Parental Illness and the Labour Supply of Adult Children
AbstractAn important demographic trend is the aging of the population. As a result, demand for health care services for the sick and elderly is likely to increase. Since care for the sick and elderly is often provided informally by family members, parental illness may have important implications for the labour supply of adult children. Although previous studies show a negative relationship between hours worked and caregiving, they do not account for the potential endogeneity of the parental living arrangement to the child's labour supply. Using panel data and controlling for such endogeneity, I find that caregiving and cohabiting with a sick, elderly parent appear to have smaller effects on labour supply than the past literature suggests. Nonetheless, since cohabiting with a sick elderly parent does have negative effects on the labour supply of women and given that this form of living arrangement is relatively common, the aggregate costs associated with informal caregiving in an intergenerational living arrangement are considerable.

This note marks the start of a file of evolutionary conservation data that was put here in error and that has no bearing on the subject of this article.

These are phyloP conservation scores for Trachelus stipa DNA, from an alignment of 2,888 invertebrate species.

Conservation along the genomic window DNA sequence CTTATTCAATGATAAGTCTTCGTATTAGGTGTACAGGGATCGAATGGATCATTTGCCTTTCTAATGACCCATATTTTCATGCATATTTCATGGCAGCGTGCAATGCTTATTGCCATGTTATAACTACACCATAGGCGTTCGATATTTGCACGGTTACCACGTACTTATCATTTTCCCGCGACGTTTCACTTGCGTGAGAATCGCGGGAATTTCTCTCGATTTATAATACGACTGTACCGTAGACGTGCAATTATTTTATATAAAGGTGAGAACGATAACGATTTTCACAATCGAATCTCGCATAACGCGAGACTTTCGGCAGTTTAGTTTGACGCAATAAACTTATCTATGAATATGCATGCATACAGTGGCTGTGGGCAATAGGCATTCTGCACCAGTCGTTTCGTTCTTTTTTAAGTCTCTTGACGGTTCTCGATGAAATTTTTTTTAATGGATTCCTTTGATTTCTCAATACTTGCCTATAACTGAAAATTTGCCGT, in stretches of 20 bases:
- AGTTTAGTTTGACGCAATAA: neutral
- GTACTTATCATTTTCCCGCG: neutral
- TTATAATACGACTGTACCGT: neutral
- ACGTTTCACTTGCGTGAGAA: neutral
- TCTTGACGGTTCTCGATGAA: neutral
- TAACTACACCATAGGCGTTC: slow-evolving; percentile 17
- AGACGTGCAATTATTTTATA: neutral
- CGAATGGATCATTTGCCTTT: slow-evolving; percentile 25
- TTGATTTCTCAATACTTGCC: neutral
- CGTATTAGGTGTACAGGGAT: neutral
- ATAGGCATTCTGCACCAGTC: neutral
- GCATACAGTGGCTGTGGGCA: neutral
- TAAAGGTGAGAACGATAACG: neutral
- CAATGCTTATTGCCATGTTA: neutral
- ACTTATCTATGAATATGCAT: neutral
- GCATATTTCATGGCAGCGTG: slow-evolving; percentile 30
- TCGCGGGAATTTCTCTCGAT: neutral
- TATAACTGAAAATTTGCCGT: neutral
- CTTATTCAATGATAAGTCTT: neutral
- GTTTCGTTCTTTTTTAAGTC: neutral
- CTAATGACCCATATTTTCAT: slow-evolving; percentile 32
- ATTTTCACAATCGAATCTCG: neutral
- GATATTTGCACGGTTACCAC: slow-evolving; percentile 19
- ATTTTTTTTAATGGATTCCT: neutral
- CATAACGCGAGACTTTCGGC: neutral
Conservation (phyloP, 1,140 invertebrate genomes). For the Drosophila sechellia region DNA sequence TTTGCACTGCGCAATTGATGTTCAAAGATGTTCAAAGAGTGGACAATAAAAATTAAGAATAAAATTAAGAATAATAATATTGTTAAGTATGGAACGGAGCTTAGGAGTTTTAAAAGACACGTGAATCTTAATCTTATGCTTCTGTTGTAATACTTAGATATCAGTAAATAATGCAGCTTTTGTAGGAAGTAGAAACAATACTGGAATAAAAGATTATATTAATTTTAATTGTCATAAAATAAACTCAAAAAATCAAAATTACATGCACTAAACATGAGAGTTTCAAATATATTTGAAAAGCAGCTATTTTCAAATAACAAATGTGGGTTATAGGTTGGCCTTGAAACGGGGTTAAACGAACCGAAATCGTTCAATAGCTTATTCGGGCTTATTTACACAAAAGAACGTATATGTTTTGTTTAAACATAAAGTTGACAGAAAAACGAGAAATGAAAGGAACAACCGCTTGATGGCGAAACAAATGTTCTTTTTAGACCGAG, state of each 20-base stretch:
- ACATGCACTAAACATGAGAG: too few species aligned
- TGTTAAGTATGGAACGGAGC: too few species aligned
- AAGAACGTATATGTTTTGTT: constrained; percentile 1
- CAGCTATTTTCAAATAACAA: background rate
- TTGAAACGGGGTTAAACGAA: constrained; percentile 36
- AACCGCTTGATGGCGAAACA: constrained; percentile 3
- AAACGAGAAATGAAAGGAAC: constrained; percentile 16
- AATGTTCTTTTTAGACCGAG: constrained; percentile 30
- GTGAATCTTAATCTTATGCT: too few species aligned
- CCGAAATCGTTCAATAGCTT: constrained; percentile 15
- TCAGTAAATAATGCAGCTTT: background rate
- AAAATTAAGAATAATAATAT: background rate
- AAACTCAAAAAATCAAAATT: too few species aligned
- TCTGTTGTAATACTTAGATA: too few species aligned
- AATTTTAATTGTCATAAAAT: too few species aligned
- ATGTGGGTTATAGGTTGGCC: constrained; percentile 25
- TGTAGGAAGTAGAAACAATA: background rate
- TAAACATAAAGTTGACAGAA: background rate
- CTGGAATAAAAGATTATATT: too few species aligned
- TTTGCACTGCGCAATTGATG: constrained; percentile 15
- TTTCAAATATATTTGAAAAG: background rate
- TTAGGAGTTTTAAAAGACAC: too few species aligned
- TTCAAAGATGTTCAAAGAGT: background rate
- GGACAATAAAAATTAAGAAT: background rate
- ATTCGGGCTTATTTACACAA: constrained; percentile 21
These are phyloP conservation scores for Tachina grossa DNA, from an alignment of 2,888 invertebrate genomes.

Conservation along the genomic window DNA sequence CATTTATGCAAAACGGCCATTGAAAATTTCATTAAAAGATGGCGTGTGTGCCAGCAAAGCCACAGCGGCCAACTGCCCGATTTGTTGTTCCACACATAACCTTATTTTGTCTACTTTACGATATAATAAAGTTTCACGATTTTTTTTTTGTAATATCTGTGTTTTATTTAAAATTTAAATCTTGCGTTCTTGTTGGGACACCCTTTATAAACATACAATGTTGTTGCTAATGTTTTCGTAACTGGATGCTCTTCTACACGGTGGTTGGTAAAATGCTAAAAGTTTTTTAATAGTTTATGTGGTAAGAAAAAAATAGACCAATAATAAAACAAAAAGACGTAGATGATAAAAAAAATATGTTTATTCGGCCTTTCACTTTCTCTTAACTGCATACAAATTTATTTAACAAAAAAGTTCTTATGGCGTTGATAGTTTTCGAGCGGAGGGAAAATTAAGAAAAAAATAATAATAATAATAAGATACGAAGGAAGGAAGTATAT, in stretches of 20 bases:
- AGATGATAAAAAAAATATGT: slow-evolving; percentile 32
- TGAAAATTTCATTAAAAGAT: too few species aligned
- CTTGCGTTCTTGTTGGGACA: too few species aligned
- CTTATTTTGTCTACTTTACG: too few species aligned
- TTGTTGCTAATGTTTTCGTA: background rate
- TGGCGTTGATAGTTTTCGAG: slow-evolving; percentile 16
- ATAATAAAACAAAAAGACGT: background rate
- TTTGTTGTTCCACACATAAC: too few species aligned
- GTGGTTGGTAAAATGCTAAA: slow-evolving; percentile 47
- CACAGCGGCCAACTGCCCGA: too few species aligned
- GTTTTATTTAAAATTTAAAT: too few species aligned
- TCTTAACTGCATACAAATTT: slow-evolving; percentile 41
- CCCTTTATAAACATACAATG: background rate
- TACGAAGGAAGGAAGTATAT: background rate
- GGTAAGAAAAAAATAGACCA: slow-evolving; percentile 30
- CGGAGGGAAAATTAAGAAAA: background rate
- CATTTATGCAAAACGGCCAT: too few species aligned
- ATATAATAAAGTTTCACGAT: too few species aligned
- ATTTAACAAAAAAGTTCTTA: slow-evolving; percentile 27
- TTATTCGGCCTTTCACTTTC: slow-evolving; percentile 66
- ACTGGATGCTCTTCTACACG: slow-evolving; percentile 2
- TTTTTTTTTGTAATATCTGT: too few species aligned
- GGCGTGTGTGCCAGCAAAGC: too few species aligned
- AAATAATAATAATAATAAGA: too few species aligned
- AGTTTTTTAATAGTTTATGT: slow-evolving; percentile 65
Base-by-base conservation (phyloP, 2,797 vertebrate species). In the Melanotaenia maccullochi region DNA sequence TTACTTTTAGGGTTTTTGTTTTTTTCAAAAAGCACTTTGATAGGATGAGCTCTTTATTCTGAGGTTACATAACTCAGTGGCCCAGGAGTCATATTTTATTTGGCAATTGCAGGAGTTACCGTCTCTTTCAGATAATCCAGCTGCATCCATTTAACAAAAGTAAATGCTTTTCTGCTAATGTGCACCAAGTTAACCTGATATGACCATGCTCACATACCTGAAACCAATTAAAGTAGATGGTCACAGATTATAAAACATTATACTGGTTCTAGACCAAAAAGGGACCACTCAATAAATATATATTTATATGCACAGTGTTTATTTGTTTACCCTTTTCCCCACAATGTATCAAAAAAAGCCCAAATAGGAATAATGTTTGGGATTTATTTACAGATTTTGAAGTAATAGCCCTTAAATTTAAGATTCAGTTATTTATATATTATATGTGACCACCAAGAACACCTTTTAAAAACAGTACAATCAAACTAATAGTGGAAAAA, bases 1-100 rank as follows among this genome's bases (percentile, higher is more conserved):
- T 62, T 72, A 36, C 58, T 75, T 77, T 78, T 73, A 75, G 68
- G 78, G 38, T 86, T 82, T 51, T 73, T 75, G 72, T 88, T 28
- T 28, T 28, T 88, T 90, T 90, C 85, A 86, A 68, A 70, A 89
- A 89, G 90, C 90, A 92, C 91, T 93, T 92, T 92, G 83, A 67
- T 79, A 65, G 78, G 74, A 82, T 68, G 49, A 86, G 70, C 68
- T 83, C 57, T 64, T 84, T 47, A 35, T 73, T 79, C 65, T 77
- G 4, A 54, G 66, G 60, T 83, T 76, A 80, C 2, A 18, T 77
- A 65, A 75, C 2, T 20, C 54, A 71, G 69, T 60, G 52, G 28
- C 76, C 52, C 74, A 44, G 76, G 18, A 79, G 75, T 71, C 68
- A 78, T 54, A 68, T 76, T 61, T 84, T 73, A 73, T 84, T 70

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Bibliographic InfoPaper provided by McMaster University in its series Social and Economic Dimensions of an Aging Population Research Papers with number 21.
Length: 43 pages
Date of creation: Jun 2000
Date of revision:
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aging; labour supply;
Find related papers by JEL classification:
- J22 - Labor and Demographic Economics - - Demand and Supply of Labor - - - Time Allocation and Labor Supply
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